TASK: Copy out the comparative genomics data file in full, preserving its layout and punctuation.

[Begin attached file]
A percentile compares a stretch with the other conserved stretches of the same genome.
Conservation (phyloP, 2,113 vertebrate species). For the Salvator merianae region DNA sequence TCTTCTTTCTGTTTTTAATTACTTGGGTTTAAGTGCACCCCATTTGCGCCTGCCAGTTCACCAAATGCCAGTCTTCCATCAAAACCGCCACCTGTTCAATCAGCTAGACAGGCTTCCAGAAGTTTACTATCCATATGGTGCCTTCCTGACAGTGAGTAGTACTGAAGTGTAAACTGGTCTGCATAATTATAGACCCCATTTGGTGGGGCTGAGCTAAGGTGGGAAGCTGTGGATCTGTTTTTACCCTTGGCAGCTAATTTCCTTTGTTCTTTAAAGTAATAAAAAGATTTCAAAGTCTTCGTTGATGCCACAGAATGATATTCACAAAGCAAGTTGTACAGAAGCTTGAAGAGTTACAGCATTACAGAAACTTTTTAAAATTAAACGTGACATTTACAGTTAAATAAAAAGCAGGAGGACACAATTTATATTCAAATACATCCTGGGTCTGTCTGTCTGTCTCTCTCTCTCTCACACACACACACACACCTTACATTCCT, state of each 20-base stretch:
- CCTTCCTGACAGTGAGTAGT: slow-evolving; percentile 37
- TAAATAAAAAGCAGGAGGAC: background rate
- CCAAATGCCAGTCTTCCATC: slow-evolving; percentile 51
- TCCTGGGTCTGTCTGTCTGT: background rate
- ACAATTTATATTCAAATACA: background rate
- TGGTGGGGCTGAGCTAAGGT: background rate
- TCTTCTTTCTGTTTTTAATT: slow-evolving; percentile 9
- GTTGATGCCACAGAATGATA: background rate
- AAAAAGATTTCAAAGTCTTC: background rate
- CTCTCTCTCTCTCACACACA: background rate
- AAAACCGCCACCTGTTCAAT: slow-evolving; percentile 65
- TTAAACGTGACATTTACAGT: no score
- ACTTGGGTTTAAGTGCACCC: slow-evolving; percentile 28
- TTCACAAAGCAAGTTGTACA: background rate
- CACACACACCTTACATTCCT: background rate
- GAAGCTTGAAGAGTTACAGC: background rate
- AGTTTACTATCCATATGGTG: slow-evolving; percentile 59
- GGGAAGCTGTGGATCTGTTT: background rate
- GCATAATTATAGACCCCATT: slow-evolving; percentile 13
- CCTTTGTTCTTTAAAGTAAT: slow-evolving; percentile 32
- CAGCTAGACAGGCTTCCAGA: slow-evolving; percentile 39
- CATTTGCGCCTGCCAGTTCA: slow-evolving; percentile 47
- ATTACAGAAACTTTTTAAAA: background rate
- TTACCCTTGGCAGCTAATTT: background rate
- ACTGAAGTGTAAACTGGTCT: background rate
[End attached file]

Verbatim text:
A percentile compares a stretch with the other conserved stretches of the same genome.
Conservation (phyloP, 2,113 vertebrate species). For the Salvator merianae region DNA sequence TCTTCTTTCTGTTTTTAATTACTTGGGTTTAAGTGCACCCCATTTGCGCCTGCCAGTTCACCAAATGCCAGTCTTCCATCAAAACCGCCACCTGTTCAATCAGCTAGACAGGCTTCCAGAAGTTTACTATCCATATGGTGCCTTCCTGACAGTGAGTAGTACTGAAGTGTAAACTGGTCTGCATAATTATAGACCCCATTTGGTGGGGCTGAGCTAAGGTGGGAAGCTGTGGATCTGTTTTTACCCTTGGCAGCTAATTTCCTTTGTTCTTTAAAGTAATAAAAAGATTTCAAAGTCTTCGTTGATGCCACAGAATGATATTCACAAAGCAAGTTGTACAGAAGCTTGAAGAGTTACAGCATTACAGAAACTTTTTAAAATTAAACGTGACATTTACAGTTAAATAAAAAGCAGGAGGACACAATTTATATTCAAATACATCCTGGGTCTGTCTGTCTGTCTCTCTCTCTCTCACACACACACACACACCTTACATTCCT, state of each 20-base stretch:
- CCTTCCTGACAGTGAGTAGT: slow-evolving; percentile 37
- TAAATAAAAAGCAGGAGGAC: background rate
- CCAAATGCCAGTCTTCCATC: slow-evolving; percentile 51
- TCCTGGGTCTGTCTGTCTGT: background rate
- ACAATTTATATTCAAATACA: background rate
- TGGTGGGGCTGAGCTAAGGT: background rate
- TCTTCTTTCTGTTTTTAATT: slow-evolving; percentile 9
- GTTGATGCCACAGAATGATA: background rate
- AAAAAGATTTCAAAGTCTTC: background rate
- CTCTCTCTCTCTCACACACA: background rate
- AAAACCGCCACCTGTTCAAT: slow-evolving; percentile 65
- TTAAACGTGACATTTACAGT: no score
- ACTTGGGTTTAAGTGCACCC: slow-evolving; percentile 28
- TTCACAAAGCAAGTTGTACA: background rate
- CACACACACCTTACATTCCT: background rate
- GAAGCTTGAAGAGTTACAGC: background rate
- AGTTTACTATCCATATGGTG: slow-evolving; percentile 59
- GGGAAGCTGTGGATCTGTTT: background rate
- GCATAATTATAGACCCCATT: slow-evolving; percentile 13
- CCTTTGTTCTTTAAAGTAAT: slow-evolving; percentile 32
- CAGCTAGACAGGCTTCCAGA: slow-evolving; percentile 39
- CATTTGCGCCTGCCAGTTCA: slow-evolving; percentile 47
- ATTACAGAAACTTTTTAAAA: background rate
- TTACCCTTGGCAGCTAATTT: background rate
- ACTGAAGTGTAAACTGGTCT: background rate